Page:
The Crown Prince’s Scholarship

The Crown Prince Akihito Scholarship promotes understanding between UH-Manoa grad students and those from Japan. Deadline to apply for the next one is Nov. 5

At 26 years old, Eric Matsumoto was given an opportunity few ever receive: a private audience with then-Crown Prince Akihito and Crown Princess Michiko of Japan.


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This year's Crown Prince Akihito Scholars (front, center) Sakiko Yasuda and John Chow Seymour with (front, from left) Consul General Shigeeda, and Michiko Shigeeda, (back) Christine Yano, Howard Hamamoto, Allen Uyeda, Stafford Kiguchi, Jeanie Rolles and Dan Dinell.

“It was an experience I’ll treasure for the rest of my life,” he says.

Suffice to say, Matsumoto’s experience in Japan was a significant one. Originally there to enhance his Japanese language studies at Ryukoku University in Kyoto, Matsumoto eventually revived his interest in Buddhism.

Today, he serves as bishop of Honpa Hongwanji Mission of Hawaii.

The chance to study in Japan began when his Japanese language professor told him about the Crown Prince Akihito Scholarship.


It was established in 1959 as a way to commemorate the marriage of the now-emperor and empress of Japan, and to promote an understanding between their nation and the U.S.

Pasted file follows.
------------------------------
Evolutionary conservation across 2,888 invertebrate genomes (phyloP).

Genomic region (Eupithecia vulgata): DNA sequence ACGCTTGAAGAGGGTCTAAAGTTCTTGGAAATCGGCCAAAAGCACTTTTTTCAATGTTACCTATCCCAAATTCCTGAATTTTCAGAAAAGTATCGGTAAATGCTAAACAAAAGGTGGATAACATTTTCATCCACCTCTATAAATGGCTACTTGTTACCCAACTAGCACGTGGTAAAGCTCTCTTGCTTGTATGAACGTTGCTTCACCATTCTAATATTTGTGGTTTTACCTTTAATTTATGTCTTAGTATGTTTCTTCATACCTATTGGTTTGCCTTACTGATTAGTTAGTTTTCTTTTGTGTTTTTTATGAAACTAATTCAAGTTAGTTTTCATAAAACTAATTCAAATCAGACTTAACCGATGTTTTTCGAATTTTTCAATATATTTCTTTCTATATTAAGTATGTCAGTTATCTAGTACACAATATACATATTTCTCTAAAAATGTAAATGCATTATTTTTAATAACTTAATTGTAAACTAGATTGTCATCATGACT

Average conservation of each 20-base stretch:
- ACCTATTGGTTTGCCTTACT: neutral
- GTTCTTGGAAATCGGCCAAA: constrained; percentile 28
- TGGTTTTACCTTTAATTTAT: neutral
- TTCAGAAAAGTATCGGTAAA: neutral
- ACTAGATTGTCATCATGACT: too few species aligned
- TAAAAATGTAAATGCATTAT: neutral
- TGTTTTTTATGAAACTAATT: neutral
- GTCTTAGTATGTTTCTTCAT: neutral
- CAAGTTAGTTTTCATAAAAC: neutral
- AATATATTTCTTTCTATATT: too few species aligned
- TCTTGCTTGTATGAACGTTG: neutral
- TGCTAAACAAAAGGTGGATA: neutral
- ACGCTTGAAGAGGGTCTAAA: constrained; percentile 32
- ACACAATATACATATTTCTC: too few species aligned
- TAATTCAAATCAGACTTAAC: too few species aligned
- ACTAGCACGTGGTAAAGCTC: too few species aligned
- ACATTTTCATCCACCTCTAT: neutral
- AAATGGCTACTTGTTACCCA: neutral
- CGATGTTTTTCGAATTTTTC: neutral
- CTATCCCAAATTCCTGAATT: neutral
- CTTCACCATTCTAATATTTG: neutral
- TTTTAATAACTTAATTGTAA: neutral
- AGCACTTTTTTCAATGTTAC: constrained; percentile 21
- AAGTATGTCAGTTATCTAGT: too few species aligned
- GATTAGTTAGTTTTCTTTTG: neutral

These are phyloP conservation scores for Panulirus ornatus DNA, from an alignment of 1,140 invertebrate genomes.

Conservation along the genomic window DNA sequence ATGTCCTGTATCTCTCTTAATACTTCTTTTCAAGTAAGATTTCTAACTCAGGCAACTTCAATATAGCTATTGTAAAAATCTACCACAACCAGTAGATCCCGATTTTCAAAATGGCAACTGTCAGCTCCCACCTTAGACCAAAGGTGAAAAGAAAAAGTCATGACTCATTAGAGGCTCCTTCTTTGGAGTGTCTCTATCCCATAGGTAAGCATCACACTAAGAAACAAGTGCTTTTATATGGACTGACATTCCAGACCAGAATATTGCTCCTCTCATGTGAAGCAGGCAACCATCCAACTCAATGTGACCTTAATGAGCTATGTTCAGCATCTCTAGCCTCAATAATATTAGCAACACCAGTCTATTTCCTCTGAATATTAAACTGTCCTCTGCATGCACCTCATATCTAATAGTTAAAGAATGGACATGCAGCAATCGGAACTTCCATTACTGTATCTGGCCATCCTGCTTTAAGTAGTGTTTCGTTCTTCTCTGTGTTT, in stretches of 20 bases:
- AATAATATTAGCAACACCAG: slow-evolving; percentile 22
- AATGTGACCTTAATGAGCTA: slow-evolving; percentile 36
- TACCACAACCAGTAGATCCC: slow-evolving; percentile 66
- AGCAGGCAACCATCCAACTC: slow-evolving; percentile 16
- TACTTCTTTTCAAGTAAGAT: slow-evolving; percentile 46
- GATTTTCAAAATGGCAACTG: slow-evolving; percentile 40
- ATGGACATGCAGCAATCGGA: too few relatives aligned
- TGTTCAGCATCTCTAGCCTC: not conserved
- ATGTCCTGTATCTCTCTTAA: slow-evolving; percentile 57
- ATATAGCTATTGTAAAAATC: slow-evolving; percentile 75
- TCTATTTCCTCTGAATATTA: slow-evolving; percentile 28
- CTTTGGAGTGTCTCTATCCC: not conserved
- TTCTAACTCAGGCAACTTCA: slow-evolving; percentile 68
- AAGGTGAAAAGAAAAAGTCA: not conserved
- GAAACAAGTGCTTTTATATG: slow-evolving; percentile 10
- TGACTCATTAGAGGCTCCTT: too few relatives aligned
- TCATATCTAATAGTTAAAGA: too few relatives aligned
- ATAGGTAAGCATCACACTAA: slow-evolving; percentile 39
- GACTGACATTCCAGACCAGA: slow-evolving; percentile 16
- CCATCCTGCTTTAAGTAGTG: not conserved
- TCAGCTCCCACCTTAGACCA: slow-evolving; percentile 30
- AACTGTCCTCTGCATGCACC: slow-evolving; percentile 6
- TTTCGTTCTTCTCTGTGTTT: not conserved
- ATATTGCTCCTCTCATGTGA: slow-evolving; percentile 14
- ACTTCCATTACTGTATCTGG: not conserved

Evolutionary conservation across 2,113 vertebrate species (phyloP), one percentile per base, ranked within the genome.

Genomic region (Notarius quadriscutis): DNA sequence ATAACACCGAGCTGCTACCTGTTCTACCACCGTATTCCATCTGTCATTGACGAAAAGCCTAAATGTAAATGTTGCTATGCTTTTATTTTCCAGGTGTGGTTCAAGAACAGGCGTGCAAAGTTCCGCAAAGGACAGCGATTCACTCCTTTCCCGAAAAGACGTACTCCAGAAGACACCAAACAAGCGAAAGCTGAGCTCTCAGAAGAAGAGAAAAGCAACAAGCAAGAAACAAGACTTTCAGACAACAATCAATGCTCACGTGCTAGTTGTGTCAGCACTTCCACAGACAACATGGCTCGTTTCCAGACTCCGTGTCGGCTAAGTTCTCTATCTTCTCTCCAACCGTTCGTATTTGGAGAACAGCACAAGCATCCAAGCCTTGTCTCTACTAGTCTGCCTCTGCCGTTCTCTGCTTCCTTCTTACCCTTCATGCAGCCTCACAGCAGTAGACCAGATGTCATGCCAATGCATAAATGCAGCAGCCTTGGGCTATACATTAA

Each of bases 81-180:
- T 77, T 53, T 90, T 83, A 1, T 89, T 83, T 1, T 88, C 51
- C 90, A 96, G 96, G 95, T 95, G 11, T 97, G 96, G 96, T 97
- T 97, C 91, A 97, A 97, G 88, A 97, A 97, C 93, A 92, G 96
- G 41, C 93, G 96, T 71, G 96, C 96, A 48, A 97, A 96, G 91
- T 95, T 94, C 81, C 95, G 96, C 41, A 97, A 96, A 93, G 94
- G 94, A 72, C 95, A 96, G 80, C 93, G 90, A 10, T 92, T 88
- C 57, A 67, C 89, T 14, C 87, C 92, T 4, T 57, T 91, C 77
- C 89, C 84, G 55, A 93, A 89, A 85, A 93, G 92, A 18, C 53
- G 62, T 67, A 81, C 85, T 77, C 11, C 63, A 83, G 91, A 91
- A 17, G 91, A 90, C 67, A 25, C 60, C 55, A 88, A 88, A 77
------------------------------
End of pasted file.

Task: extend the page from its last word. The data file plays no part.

Similar to an exchange program, Crown Prince Akihito Scholarship Foundation allows one graduate student from University of Hawaii at Manoa and another from Japan to study in each other’s country.

Former recipients, such as Matsumoto, have focused their studies on topics ranging from language to dance and other aspects of Japanese culture. Many continue to utilize the knowledge and experiences they gained while abroad, having gone on to become teachers, professors and department heads.

Gay Satsuma, for instance, spent a year in Japan pursuing her doctoral dissertation research and participating in a professional tutorial program. Currently, she is associate director for the Center for Japanese Studies at UH-Manoa.

While the scholarship enabled Satsuma to complete her research, it also gave her firsthand experience and a deeper understanding of the country.

“As a Japanese-American growing up in Hawaii, and we’re so close to Japan, one may feel there’s a closeness with Japan, but one can’t really compare with actually living in Japan, talking to people,” she says.


Since the first grant became available in 1973, 142 Crown Prince Akihito Scholarships have been awarded.

As a student at Kyoto University, Sakiko Yasuda applied for the grant after some encouragement from a professor who had been one of the first recipients of the scholarship.

This is her second year at UH-Manoa. Currently studying public health, Yasuda believes she has a responsibility to those who have made the scholarship possible.

“I feel like I should be a good representative of Japan,” she says.

Living in Hawaii hasn’t been what she originally imagined, though it has broadened her understanding of the subject she is studying.